Anyone booking a vacation to Spain, Greece or Croatia this summer was in for a shock. Much beach accommodation had sold out, and what was left seemed to cost 50 percent more than last year. The law of supply and demand became starkly apparent. In fact, there was a plentiful supply of places to stay – just not areas where tourists felt safe.
In the first half of 2017, close to 700,000 Germans who had traveled to Turkey in 2015 looked for an alternative destination for their summer break. Egypt, another tourism hot spot, was also shunned, with the number of tourists down by about 300,000 a month compared to two years ago. Crowds of tourists turned to the western Mediterranean and Canary Islands instead.
Media reports of isolated terrorist attacks led travelers to believe they would be risking life and limb by returning to destinations they had vacationed at for years. Meanwhile, the German government issued a risk warning for travelers to Turkey.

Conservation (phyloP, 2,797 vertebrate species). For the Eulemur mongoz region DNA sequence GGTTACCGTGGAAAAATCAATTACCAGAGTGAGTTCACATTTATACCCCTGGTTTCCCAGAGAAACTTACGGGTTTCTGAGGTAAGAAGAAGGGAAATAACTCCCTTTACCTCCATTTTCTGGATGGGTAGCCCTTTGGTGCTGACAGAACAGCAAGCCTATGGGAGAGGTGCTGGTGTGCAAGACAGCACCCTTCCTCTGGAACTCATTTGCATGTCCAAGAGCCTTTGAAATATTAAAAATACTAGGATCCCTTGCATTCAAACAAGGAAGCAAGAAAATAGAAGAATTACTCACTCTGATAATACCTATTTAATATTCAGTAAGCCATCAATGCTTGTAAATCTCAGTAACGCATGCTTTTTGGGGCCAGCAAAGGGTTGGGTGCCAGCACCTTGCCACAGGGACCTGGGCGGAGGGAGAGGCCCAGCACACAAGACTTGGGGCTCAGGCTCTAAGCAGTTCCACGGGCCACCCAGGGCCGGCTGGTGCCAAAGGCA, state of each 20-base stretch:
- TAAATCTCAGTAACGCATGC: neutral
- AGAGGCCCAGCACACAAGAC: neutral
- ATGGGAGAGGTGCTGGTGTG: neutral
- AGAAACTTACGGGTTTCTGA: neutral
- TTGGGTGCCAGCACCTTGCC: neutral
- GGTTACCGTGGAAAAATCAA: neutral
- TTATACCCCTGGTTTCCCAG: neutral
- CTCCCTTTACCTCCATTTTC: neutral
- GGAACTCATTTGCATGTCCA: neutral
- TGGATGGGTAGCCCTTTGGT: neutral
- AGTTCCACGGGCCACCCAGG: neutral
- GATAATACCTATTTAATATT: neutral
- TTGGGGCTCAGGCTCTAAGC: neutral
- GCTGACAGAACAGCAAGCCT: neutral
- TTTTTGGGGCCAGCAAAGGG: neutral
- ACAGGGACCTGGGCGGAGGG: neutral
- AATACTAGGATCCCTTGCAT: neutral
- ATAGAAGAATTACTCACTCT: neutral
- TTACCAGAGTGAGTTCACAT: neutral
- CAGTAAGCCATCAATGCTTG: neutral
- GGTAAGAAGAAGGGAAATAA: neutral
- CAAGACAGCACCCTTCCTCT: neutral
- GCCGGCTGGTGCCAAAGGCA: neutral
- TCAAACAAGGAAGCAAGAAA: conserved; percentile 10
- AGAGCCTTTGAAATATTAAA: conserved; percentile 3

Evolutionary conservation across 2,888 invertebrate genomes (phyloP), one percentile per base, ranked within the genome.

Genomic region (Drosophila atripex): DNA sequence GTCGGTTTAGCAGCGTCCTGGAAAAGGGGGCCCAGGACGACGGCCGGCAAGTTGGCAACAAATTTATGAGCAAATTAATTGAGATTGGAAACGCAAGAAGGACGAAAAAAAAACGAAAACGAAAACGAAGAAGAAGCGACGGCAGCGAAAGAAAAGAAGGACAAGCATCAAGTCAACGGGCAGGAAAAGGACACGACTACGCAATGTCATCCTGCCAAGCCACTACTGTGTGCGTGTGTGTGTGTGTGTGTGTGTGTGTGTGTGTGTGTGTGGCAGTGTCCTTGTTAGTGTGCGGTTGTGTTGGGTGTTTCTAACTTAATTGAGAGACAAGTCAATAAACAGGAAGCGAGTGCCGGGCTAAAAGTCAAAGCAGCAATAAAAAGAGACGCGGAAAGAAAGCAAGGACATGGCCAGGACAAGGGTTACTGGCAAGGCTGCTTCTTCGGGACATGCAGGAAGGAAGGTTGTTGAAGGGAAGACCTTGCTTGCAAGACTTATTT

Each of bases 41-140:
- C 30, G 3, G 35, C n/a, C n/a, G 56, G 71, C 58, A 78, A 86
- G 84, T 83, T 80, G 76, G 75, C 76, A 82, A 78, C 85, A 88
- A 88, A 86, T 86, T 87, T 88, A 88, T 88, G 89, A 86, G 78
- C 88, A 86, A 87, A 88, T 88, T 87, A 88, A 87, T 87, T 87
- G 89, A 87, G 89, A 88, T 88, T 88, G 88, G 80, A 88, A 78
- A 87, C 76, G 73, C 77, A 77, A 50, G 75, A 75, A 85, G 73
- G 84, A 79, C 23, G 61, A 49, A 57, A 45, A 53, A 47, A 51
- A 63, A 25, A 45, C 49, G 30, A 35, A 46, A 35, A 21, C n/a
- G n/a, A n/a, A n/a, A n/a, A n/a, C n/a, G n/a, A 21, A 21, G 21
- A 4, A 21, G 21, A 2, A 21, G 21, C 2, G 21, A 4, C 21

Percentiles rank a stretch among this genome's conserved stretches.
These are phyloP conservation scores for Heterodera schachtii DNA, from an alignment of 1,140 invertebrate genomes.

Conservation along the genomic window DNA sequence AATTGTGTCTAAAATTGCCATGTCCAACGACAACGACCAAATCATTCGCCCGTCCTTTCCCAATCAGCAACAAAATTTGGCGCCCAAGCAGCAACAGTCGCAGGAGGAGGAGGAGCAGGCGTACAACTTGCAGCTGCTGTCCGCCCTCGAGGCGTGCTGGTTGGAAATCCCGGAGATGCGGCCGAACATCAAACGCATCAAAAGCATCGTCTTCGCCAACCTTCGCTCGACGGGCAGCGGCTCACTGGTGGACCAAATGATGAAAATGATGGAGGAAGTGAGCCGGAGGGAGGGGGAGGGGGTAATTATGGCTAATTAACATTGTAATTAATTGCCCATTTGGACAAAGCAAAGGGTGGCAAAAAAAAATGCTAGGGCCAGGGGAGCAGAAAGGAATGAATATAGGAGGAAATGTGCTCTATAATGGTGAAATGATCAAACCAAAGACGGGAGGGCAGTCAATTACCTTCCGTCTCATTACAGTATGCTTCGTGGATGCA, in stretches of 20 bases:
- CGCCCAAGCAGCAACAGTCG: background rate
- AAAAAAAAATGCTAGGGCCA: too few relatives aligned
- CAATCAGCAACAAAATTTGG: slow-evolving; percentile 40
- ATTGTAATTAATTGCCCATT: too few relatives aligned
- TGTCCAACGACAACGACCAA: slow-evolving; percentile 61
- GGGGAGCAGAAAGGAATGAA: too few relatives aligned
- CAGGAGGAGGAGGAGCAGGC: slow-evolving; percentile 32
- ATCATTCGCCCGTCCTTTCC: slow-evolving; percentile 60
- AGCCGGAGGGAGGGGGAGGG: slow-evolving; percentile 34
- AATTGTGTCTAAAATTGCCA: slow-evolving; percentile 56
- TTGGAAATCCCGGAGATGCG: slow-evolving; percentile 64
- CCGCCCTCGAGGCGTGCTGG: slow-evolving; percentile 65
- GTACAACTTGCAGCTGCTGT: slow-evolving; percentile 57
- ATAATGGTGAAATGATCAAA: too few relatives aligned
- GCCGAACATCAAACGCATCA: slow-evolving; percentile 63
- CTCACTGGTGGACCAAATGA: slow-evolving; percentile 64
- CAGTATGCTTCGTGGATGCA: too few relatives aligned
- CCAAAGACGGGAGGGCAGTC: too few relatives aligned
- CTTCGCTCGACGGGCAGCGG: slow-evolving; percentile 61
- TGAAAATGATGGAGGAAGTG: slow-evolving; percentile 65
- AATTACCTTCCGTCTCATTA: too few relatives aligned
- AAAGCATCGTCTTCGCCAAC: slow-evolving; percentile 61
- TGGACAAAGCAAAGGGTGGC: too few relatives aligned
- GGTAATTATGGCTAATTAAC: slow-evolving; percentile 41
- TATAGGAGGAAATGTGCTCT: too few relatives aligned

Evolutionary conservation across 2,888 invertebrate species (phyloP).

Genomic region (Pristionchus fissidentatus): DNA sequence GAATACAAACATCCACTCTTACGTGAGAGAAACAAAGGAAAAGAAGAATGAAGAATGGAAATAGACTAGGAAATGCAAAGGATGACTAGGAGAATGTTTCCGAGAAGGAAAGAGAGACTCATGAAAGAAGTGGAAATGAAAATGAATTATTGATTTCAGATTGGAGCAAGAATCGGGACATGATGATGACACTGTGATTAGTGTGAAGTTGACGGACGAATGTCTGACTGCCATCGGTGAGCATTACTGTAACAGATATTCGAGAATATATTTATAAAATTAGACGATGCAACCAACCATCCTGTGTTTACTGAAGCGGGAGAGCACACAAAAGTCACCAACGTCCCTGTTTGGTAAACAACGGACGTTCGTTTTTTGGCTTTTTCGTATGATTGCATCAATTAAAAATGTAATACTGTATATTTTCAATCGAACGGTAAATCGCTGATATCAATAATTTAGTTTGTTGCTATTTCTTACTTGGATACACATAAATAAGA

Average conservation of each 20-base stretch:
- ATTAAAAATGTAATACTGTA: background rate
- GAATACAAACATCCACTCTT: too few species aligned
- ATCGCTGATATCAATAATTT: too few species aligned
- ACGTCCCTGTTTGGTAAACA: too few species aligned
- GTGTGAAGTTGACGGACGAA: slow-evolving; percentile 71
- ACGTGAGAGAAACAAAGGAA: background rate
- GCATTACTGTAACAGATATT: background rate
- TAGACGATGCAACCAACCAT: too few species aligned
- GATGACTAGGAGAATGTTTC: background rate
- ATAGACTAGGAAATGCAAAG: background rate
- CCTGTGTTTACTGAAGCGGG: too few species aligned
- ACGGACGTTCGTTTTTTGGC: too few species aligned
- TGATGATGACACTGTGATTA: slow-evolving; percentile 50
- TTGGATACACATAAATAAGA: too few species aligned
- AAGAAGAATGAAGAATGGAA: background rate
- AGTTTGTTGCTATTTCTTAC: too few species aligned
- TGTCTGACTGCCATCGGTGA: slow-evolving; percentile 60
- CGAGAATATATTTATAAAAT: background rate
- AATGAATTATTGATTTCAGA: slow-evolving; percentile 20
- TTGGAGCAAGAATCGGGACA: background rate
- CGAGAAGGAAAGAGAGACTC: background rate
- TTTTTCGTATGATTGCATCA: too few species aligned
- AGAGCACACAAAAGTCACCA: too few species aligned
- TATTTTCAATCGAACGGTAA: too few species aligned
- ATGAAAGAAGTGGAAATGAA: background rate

Tour operators’ quarterly reports show they’ve made plenty of money by diverting flows of vacationers to destinations that aren’t suffering from such bad press.
But vacationers returning from these supposedly dangerous holiday destinations say fears are unfounded. A Frankfurt fund manager who spent a relaxing summer vacation in supposedly terror-afflicted Tunisia, complained of “fake news.” In any case, tour operators’ quarterly reports show they’ve made plenty of money by diverting flows of vacationers to destinations that aren’t suffering from such bad press.
For travel companies, the political upheaval that poses a real threat isn’t on the eastern Mediterranean but Great Britain. German companies like TUI, with its powerful UK tour operators Thomson and First Choice, are seeing profits rapidly eroded by the Brexit-weakened pound. Converted to euros, profits are worth about a quarter less than last year. Which is why chief executive Officer Fritz Joussen raised his revenue expectations on Thursday but maintained his earnings outlook.